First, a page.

Noam Chomsky is widely regarded to be one of the foremost critics of US foreign policy in the world. He has published numerous groundbreaking books, articles, and essays on global politics, history, and linguistics. Since 2003 he has written a monthly column for the New York Times syndicate. His recent books include Masters of Mankind and Hopes and Prospects. Between the Lines recently acquired updated editions of twelve of his classic books.
Wayne Roberts is a leading North American writer, activist and practitioner in community food security. Long-time manager of the renowned Toronto Food Policy Council, he now writes and speaks around the world on subjects relating food and cities. He has served on the board of many leading food organizations, including Community Food Security Coalition, Food Secure Canada, FoodShare and Unitarian Service Committee-Seeds of Diversity.
Henry A. Giroux currently holds the Global TV Network Chair Professorship at McMaster University. His most recent books include Disposable Youth: Racialized Memories and the Culture of Cruelty and Youth in Revolt: Reclaiming a Democratic Future. In 2002 Routledge named Giroux as one of the top fifty educational thinkers of the modern period.
Poh-Gek Forkert is a research scientist and toxicologist and has published more than eighty papers and book chapters on the metabolism of toxic chemicals. She has worked with environmental lawyers and citizen groups, and testified at hearings of the Environmental Review Tribunal, most recently at the Paris Pit case. She is professor emerita at Queen’s University.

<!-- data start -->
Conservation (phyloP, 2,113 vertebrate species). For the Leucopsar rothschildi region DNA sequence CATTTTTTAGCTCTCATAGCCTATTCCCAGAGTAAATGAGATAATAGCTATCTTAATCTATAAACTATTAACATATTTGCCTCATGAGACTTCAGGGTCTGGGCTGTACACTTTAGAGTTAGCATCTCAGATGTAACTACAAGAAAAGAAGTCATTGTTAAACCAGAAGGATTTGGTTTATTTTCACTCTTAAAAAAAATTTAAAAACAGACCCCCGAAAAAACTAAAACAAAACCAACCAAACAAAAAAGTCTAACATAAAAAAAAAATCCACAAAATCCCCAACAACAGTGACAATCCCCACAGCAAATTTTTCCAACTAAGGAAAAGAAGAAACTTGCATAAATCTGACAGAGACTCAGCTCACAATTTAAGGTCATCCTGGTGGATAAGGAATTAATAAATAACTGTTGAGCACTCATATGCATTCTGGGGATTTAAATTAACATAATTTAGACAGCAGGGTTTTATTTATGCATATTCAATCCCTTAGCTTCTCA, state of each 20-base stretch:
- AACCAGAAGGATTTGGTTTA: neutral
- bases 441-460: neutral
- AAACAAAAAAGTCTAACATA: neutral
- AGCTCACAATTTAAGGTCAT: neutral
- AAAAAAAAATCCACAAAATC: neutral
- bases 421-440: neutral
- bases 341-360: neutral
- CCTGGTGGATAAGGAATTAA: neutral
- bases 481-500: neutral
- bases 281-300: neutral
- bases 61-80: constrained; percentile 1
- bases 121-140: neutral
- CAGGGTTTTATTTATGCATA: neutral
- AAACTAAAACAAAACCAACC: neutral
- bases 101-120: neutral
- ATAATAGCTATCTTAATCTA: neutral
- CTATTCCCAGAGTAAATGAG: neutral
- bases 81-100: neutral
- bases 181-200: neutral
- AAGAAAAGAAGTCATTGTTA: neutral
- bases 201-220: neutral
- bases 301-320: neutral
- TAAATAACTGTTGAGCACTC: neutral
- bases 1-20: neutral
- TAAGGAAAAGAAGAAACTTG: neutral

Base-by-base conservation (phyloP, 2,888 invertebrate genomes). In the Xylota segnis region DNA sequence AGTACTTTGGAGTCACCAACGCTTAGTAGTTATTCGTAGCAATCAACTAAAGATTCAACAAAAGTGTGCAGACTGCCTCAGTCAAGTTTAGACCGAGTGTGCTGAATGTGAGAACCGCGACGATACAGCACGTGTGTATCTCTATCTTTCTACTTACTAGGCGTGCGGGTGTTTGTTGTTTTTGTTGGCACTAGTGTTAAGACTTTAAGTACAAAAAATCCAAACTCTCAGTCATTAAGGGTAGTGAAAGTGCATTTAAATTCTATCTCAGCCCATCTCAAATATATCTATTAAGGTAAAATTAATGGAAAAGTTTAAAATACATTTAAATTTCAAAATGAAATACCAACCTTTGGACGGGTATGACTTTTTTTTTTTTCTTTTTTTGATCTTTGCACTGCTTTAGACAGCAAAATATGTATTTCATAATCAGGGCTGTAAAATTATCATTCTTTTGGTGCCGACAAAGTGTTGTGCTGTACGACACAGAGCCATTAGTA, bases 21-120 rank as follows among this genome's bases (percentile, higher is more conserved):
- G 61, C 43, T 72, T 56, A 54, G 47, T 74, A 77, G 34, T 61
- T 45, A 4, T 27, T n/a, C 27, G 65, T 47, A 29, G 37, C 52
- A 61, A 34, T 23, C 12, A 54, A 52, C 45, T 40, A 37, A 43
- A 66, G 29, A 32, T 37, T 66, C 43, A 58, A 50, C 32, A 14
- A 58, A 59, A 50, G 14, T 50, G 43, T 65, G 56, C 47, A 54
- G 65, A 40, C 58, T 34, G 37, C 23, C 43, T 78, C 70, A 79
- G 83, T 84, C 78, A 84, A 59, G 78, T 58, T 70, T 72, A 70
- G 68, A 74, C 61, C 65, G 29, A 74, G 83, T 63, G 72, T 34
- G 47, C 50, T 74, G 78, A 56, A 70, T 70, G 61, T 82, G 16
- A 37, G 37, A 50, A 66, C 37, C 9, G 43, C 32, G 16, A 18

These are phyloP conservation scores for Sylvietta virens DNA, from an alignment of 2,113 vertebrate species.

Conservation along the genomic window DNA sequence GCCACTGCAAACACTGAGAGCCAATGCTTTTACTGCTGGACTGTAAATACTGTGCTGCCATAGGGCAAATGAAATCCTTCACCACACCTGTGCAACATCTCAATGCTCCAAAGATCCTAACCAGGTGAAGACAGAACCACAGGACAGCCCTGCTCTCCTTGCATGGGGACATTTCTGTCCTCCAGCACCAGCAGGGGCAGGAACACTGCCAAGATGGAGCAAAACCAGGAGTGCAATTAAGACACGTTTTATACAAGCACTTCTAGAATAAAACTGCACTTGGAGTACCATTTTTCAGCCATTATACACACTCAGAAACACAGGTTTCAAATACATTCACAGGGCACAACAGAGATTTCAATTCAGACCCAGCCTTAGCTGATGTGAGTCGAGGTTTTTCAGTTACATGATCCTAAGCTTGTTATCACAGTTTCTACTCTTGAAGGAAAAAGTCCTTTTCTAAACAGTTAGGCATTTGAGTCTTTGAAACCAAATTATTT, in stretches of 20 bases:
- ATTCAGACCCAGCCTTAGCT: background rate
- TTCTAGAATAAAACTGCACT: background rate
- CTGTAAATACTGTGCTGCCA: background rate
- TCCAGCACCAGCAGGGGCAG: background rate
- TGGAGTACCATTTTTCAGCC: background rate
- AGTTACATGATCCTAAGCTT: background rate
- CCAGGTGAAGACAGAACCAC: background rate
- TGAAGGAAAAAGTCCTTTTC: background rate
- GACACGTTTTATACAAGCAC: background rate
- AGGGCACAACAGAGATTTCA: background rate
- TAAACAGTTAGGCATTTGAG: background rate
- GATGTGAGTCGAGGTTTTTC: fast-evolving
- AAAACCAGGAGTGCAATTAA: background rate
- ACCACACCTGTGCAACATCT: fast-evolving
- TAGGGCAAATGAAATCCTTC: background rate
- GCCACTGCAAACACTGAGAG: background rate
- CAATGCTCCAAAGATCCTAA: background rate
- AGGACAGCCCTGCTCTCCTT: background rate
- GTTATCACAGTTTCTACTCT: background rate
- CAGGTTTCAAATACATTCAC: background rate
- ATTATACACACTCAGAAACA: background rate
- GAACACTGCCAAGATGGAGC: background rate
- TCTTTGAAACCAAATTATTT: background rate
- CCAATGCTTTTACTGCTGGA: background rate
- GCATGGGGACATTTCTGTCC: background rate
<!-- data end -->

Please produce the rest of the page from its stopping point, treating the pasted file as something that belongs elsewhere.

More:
Karen Messing is an award-winning (including a Governor General of Canada award and YWCA (Montreal) Women of Distinction) and internationally recognized expert on occupational health. She is the author of more than 130 peer-reviewed scientific articles and the book One-eyed Science: Occupational Health and Working Women. She is also the editor of Integrating Gender in Ergonomic Analysis, which has been translated into six languages.
Ratna Omidvar was born in India. She moved to Iran in 1975 to start life there with her Iranian partner. In 1981 she and her family (including an infant daughter) fled Iran and found a new home in Canada. Her own experiences of flight to freedom have been the foundation of her work. She has focused on articulating pathways to inclusion for immigrants and visible minorities in host societies, both in Canada and globally. Ratna is both a Member of the Order of Canada and Order of Ontario.